Book Review: Blood Infernal by James Rollins and Rebecca Cantrell

21025373Blood Infernal by James Rollins and Rebecca Cantrell is the third and final book in The Order of the Sanguines series, and it is amazing. I absolutely loved it. The ending was wonderful. The journey was wonderful. The characters were wonderful. I wish I could say more about what I liked, but I don’t want to ruin it for anyone. But it definitely lived up to the first two books of the series: The Blood Gospel, and Innocent Blood. I decided not to do a review on them, as I read them before I started writing reviews, and I don’t think I would do them justice to write one now. However, if you’d like to read a review before getting them I found a couple I like here and here. Either way, I enjoyed both books nearly as much as this one. The books I had read also had two short stories at the back that were quite good as well. But back to Blood Infernal. I’m going to start talking about what has already happened in the series now, so if you haven’t read the first two books and don’t want any surprises, I’d leave now. Then come back after you’ve read them, because of course they are both amazing.

So at the end of the last book, Innocent Blood, the gates of Hell have been loosened (oh damn), Elizabeth is human (gasp!) and the trio is left trying to figure out what the hell they’re supposed to do next. What I like most about this series is the three main characters, Erin, Jordan, and Rhun, and how they each have different viewpoints. I find I identify with Erin the most, because she’s the skeptic and is thrown into a world where monsters and fairy tales are real. Yet she still manages to remain skeptic, even in the third novel. Even after she’s been carrying around a book written in the blood of Christ for the better part of the series. She definitely accepts that things are not what they seem, and the supernatural things that happen in the book, but she still feels the need to figure everything out, and that’s what I like about her. Her ability to bridge the gap between blind acceptance and needing absolute proof for everything.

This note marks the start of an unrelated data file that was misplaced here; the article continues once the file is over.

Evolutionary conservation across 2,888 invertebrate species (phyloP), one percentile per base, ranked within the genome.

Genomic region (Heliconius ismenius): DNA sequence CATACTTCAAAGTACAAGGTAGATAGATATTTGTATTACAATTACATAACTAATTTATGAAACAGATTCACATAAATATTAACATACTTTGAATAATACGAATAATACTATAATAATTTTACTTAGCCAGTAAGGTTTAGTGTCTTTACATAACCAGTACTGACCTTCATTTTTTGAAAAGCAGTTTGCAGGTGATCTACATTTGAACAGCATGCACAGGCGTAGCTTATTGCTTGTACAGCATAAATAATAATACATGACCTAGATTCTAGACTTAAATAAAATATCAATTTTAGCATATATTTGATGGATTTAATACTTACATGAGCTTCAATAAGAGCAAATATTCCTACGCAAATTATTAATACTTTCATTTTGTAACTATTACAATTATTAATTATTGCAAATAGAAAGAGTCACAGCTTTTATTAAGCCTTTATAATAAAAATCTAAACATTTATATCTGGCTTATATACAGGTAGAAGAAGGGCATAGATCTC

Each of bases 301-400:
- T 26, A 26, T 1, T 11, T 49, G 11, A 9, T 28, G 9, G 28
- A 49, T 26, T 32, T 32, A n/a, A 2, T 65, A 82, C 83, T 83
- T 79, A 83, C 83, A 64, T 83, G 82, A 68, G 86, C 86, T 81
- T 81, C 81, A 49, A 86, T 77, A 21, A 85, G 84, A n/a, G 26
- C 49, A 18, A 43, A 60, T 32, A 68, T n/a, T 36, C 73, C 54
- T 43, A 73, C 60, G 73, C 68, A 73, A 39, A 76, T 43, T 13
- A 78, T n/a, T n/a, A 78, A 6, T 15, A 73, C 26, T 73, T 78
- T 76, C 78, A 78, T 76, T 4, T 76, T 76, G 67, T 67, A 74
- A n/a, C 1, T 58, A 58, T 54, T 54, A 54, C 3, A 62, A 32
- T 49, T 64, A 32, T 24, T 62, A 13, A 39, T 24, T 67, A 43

Jordan changes a bit in this novel, as you’ll see if you read it, but I still like his character. He’s a good counter for Erin. He helps keep her grounded throughout the series, and can always (mostly) be counted on to come to her defense.

Rhun is probably one of my favourite characters in the book. I don’t know exactly what it is about him, but he always seems to be so caring when he’s gone through so much pain. I also like the relationship between him and Erin, which they never really talk about openly, but maybe that’s how it goes in real life. I quite enjoyed following his journey in this book.

This next bit isn’t really about the book review, but I was thinking that if this series is ever made into a movie, that the song Hallelujah (Jeff Buckley version) would be perfect for the scene when Rhun takes Elizabeth and turns her into a Strigoi. I feel like it describes their relationship perfectly. And if you have no idea what I’m talking about, that means you didn’t heed my warning to go read the other two books, The Blood Gospel, and Innocent Blood. Which you should have, ‘cause they’re both amazing. Also not really related to the review, but I was thinking that Josh Holloway would make a great Jordan Stone. The only thing is his hair is kind of long. But other than that he’d be perfect.

So I think I’ve rambled enough about this book. Normally my reviews are smidge more organized, but I just really like this series, and how this book ended. And the message/meaning it’s been giving throughout the whole series, whether it was intentional or not. Anyway, if you’re into history, mixed with religion, mixed with bloodshed and old fashioned sword fights, you should definitely get this book. Even if that’s not your thing, you might want to try it anyway.